06.06.2012 - 09.06.2012 38 °C
Crossing the border to Laos has apparently slowed the earth’s rotations. Well that’s what it feels like in the extremely chilled out town of LP. The whole town is a UNESCO World Heritage Site and introduced us to the laid back nature of the Lao people.
After getting in on the slow boat in the evening, there were some hostel representatives waiting at the boat landing (this is common throughout all of Asia) and we went with one that was cheap but looked good. Toon, the lady who was at the boat landing, drove us around to the guesthouse and pointed out the sites on the way. The location was great as we were on the peninsular between two rivers and close enough to be able to walk everywhere in the centre of town. It’s a popular destination in Laos thanks to UNESCO, the fact that it was once the capital of Laos and is still considered to be its cultural heart. However because of the tourist dollar floating around the town, food and services aren’t as cheap as we had expected.
We managed to catch some of the sunset over the Mekong River in the afternoon before walking along the main road and through the good night markets. Laos was under French rule for much of the early 20th century and the buildings around LP have a French feel. All of the public buildings also have Lao and French signs on them.
In the morning we planned to hire some bicycles to explore the town, although we figured everything that we wanted to see was in walking distance. So we decided to wait out the intense heat of the midday sun in the airconditioned comfort of the room before walking around the town and finishing up at the temple on the hill overlooking the Mekong for sunset. Unfortunately a lot of cloud rolled in just before sunset and we only just managed to make it back down the hill before the rain came down in typical monsoonal style.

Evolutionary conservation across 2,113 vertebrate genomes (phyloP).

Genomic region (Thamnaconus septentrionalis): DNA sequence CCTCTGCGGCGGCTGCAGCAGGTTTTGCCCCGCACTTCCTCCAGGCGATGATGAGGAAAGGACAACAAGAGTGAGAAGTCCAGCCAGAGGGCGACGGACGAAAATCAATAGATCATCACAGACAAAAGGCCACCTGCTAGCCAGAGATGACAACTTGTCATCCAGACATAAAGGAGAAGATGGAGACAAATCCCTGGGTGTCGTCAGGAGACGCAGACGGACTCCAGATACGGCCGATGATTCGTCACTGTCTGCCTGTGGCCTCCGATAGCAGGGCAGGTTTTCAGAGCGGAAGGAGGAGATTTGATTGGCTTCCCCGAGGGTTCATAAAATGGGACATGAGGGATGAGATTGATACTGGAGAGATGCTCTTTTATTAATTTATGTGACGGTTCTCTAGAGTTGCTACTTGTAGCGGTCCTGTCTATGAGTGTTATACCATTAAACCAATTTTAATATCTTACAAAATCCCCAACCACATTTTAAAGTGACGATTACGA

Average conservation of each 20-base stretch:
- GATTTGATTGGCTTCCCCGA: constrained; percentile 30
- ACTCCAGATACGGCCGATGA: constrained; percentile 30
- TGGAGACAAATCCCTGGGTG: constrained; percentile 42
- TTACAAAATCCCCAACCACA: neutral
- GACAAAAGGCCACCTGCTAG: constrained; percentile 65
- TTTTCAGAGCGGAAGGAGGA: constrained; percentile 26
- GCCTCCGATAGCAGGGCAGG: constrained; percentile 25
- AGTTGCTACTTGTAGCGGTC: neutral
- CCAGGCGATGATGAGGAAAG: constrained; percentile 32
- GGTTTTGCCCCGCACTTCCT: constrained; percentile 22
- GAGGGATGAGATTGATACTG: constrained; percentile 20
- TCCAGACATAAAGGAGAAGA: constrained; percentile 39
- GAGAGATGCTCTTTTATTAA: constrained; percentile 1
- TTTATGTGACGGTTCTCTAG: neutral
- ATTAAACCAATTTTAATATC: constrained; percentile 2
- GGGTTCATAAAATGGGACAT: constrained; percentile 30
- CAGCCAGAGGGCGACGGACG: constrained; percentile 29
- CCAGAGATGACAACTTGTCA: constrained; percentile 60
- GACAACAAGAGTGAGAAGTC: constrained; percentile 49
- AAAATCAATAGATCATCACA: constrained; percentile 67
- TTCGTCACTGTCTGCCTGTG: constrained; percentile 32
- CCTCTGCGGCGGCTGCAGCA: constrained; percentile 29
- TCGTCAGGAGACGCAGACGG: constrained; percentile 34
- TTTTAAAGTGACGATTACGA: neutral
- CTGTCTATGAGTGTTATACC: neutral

We set the alarm for 5am on the final morning to make sure we were down at the main road for the giving of alms. This is a daily ritual where the local monks walk down the road to receive offerings of food from the locals. They silently walk along in single file receiving the offerings in their little pots dressed in orange. It was definitely a worthwhile thing to watch with monks of all ages receiving their alms.
Waiting for the monks
We got picked up from our guesthouse later on in the morning to head south through some winding roads over the mountains.
Daniel – Luang Prabang was a nice little stop, not much to do, just soak up the relaxed nature that the Lao people have.
Tanya – I might have said a few times before that this was a great stop to recharge the batteries, Asia has been like that and I’m getting all too used to it!